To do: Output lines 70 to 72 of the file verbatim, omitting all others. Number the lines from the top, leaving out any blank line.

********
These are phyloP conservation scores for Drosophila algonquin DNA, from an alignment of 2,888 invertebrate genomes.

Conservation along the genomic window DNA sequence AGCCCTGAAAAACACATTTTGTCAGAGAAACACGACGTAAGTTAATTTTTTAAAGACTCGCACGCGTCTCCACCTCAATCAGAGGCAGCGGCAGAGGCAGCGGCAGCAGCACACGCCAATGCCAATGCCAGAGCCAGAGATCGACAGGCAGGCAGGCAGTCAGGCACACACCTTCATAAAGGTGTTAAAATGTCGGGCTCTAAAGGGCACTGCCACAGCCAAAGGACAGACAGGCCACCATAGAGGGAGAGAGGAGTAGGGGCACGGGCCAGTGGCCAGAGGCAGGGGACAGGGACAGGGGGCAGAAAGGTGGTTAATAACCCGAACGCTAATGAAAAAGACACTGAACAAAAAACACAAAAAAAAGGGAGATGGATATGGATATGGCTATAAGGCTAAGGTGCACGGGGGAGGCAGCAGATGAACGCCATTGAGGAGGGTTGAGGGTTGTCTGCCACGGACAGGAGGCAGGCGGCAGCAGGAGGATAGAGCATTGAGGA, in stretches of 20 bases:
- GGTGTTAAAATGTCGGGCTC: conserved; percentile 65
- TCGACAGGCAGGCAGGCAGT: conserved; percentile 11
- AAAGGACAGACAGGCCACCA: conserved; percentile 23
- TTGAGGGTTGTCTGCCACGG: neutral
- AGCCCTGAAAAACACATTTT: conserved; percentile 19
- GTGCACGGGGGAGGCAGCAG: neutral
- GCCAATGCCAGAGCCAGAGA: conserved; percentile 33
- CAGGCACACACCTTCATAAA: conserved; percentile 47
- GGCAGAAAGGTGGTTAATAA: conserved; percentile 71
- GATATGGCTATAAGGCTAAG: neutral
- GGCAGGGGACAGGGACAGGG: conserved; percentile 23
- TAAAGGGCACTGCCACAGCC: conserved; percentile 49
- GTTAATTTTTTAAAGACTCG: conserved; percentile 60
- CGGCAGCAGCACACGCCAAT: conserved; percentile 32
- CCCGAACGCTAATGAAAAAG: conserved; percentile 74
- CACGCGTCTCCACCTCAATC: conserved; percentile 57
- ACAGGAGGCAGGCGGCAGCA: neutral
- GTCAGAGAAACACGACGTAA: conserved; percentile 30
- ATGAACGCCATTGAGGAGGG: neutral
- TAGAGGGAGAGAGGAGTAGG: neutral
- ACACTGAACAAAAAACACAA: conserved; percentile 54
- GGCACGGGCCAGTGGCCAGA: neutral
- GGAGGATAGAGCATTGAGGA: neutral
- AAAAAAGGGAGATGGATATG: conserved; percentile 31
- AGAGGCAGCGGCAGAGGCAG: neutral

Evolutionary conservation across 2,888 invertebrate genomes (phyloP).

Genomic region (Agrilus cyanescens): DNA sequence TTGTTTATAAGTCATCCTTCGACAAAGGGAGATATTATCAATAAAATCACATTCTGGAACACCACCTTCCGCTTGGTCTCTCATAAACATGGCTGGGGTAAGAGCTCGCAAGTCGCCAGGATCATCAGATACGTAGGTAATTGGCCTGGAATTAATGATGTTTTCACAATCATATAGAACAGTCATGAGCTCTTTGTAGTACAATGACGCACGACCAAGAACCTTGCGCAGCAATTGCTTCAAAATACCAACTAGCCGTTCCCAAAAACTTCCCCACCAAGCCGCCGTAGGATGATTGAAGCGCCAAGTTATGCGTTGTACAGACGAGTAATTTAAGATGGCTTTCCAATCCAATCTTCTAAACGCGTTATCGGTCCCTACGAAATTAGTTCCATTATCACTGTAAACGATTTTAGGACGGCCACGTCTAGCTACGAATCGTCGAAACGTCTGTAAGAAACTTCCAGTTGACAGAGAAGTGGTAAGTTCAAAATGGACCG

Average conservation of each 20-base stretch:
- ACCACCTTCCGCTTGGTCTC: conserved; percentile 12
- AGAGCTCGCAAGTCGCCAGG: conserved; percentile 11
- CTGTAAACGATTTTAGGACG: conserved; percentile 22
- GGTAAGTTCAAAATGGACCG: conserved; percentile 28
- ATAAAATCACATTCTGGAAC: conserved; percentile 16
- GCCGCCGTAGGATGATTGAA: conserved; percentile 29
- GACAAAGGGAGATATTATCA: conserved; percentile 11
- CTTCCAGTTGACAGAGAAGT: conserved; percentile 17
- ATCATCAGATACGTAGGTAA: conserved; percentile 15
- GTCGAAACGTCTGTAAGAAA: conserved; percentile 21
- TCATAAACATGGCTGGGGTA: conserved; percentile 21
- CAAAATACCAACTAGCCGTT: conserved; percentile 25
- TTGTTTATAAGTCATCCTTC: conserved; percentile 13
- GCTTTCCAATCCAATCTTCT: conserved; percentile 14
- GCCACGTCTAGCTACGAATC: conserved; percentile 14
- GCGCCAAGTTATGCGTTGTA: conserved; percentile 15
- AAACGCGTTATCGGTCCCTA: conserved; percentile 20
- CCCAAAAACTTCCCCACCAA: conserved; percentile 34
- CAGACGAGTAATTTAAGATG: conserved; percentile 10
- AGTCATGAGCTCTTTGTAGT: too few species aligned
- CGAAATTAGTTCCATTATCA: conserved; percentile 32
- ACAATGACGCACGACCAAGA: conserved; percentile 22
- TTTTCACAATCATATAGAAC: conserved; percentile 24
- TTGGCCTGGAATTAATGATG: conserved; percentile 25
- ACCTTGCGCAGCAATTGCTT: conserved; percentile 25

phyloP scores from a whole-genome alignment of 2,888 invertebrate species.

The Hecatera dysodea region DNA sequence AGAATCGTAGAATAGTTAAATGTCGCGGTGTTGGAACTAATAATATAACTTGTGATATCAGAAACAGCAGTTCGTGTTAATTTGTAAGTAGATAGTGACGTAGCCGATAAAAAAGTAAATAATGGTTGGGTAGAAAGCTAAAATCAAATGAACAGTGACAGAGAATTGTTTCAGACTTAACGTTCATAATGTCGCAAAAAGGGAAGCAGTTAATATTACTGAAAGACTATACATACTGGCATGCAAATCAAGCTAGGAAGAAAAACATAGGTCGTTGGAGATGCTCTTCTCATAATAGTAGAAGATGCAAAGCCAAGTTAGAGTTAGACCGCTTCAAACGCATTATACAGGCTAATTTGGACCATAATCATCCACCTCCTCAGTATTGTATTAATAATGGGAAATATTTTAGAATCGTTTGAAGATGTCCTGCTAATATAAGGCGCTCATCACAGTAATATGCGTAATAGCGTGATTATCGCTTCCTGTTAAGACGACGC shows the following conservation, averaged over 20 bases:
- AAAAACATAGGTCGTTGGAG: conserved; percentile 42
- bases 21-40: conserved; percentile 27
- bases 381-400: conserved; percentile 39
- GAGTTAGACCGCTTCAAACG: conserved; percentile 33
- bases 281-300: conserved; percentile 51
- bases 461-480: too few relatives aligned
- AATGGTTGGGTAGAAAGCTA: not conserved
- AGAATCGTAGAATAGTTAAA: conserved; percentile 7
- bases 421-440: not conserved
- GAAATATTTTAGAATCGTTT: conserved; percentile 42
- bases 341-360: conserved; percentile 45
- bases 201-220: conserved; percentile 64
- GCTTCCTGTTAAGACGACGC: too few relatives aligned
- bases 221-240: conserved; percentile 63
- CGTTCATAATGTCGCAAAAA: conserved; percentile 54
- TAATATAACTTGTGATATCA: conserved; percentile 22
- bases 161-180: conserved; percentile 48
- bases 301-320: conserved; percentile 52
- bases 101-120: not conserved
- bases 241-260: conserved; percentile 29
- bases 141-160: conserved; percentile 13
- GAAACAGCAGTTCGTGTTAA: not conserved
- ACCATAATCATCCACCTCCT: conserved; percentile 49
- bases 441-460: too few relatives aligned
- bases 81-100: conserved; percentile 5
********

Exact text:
- GCTTCCTGTTAAGACGACGC: too few relatives aligned
- bases 221-240: conserved; percentile 63
- CGTTCATAATGTCGCAAAAA: conserved; percentile 54